Florida's Sesquicentennial
as a State

By Frank Howard
December 19, 1994

Florida began seeking statehood in 1839 when it drew up a proposed state constitution. It became a state in March 1845 after President John Tyler , on his last day in office, signed the act granting statehood as the 27th State to join the Union.. The Territory of Florida was not a populous place at that time as there were estimated to be only about 55 to 60,000 people, counting slaves and Indians (these latter two groups comprised almost half of that population), in the whole state. Many were attracted to the new state as the population had soared to some 150,000 people by the onset of the Civil War.

Wakulla County, as you recall, was carved out of the oversized Leon County just 2 years before statehood (1843).

Florida withdrew from the Union in January 1861 and remained an Independent Nation until April of that year. Although the State of Florida then joined the Confederacy, some notable portions remained under Federal Authority. (Key West and the fortifications at Pensacola being the most important.) Key West was already one of the largest and most prosperous cities and it's fortifications were certainly needed in time of war.

As has been recounted on these pages, many Floridians contributed to the war efforts. Recall what has been written about the manufacture of salt here in Wakulla and adjacent counties and realize most populated coastal counties were busy in the same process of dodging Federals in very localized but still active warfare. Elsewhere some 16 to 17,000 Floridians went off to war. (Plus some 1,000+ more who felt strongly enough to join the other side, the Federal Forces.) By 1865 some 5,000 of this group would be dead. This figure may seem small compared to population numbers of today, so, put them in perspective by noting the number of registered voters then to be about 15,000 for the state!

Although spared the agony of a military capture (by the action in Wakulla County at the Battle of Natural Bridge) only a short time later, May 1865, Tallahassee was flying the Federal flag over the capitol building. This signaled the beginning of the Carpetbagger period. During the period to about 1870, Florida was racked by an epidemic of terrorism brought on by the wave of outsiders being placed in government positions who were little more than cheats and swindlers. This period of time has been labeled a "Tragic Era" and also as a time when Florida was "putrid."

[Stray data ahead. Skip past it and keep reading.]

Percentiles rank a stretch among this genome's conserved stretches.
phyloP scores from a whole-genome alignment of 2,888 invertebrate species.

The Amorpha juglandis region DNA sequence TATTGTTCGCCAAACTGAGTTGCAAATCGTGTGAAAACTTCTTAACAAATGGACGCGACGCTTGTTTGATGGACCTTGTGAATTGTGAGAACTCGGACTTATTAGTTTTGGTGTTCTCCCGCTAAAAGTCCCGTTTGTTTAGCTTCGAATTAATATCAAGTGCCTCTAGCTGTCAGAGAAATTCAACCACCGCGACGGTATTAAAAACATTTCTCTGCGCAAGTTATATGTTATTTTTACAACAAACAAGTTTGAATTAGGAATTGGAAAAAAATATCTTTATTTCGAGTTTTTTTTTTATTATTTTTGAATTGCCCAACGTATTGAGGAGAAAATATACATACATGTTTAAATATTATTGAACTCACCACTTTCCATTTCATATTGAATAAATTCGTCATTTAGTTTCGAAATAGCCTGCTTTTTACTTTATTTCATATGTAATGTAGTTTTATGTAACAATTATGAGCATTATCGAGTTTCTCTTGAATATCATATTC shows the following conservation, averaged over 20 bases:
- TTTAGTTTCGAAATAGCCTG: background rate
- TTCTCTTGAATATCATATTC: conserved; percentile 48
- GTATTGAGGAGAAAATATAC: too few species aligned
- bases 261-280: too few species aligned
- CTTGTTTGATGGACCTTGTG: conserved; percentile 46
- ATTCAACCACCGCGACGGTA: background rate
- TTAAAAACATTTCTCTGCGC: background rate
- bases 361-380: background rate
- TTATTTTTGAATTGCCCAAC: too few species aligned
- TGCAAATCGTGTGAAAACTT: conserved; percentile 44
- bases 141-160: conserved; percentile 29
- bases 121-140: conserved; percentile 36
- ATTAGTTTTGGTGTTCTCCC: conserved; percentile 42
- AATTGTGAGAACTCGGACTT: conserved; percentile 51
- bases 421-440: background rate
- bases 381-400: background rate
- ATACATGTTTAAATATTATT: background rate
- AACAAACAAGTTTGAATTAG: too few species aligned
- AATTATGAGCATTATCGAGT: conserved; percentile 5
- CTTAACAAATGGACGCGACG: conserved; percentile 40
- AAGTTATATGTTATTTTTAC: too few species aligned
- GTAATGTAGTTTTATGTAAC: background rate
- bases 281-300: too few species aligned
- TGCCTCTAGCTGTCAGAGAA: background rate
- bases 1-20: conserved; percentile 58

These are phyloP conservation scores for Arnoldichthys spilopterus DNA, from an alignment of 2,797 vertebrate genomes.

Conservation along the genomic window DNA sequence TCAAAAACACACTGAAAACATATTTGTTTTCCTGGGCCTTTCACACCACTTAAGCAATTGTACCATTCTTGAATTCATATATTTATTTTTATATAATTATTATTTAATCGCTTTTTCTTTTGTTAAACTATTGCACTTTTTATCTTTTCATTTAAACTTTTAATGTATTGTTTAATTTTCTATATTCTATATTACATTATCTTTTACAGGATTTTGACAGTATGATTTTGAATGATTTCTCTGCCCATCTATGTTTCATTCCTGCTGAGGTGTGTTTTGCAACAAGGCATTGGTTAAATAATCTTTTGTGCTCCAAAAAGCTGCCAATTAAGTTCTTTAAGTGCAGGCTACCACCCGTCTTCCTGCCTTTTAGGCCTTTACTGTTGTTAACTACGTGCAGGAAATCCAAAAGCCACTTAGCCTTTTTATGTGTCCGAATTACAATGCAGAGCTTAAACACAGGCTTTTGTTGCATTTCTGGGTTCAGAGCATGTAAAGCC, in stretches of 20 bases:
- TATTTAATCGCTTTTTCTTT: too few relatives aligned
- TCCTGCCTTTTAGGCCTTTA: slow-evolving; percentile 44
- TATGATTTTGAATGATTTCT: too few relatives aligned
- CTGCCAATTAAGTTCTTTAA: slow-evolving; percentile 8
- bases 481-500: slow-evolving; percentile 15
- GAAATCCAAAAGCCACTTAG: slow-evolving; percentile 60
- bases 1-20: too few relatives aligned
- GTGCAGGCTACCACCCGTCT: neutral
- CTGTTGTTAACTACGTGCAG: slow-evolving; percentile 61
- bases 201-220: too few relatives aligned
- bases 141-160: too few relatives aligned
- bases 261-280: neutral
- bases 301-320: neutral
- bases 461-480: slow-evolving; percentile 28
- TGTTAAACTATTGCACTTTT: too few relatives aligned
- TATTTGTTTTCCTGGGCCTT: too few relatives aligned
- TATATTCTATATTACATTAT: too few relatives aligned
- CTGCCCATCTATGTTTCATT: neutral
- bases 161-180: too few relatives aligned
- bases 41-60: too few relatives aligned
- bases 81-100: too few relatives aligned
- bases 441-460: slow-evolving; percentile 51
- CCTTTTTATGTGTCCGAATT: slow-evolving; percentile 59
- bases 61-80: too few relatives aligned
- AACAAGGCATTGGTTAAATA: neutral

Also during this time Florida's population had grown to some 190,000. By the 1880's many things had happened to bring a little prosperity to Florida. The first being the expansion of the citrus industry. The second was the influx of railroads, in the Tampa area and then the great railroad from Jacksonville toward Key West (the Key West "Extension " was not completed until 1912, just two years before the first airline in Florida was established). Phosphate was discovered and shipments of this mineral began.

An interesting side note for this period is Earthquakes in Florida! A total of 3 occurred during 1879 and 1880. The two quakes of 1879 were of intensity VI (Mercalli Scale). Rest easy, as the only other shocks felt in Florida were from quakes in other areas.

1898 was a good year for Florida development. The Spanish-American War brought many U. S. Troops into camps at Tampa, Miami, and Jacksonville. Many of these troops would later return as tourists and new residents.

The series of cold years of the middle 90's culminated in the great freeze of 1899 which ended the citrus industry in the northern part of the state. The record for statewide snowfall during this year still stands. The population has, by now, grown to over 500,000 for the state.

1901 saw the great fire of Jacksonville which destroyed over 2,000 buildings including 10 hotels and over 20 churches. Almost 150 city blocks were destroyed.

1915-20 saw preparations for, and service in, World War I. This included such as the first successful carrier launched aircraft at Pensacola and the first guided missile testing at Arcadia.

As has been noted on these pages in the past, 1920 is well remembered in Wakulla county as the year farmers had to began tick killing programs and dipping vats for cattle became a necessity . Florida now had a population of almost 1,000,000 .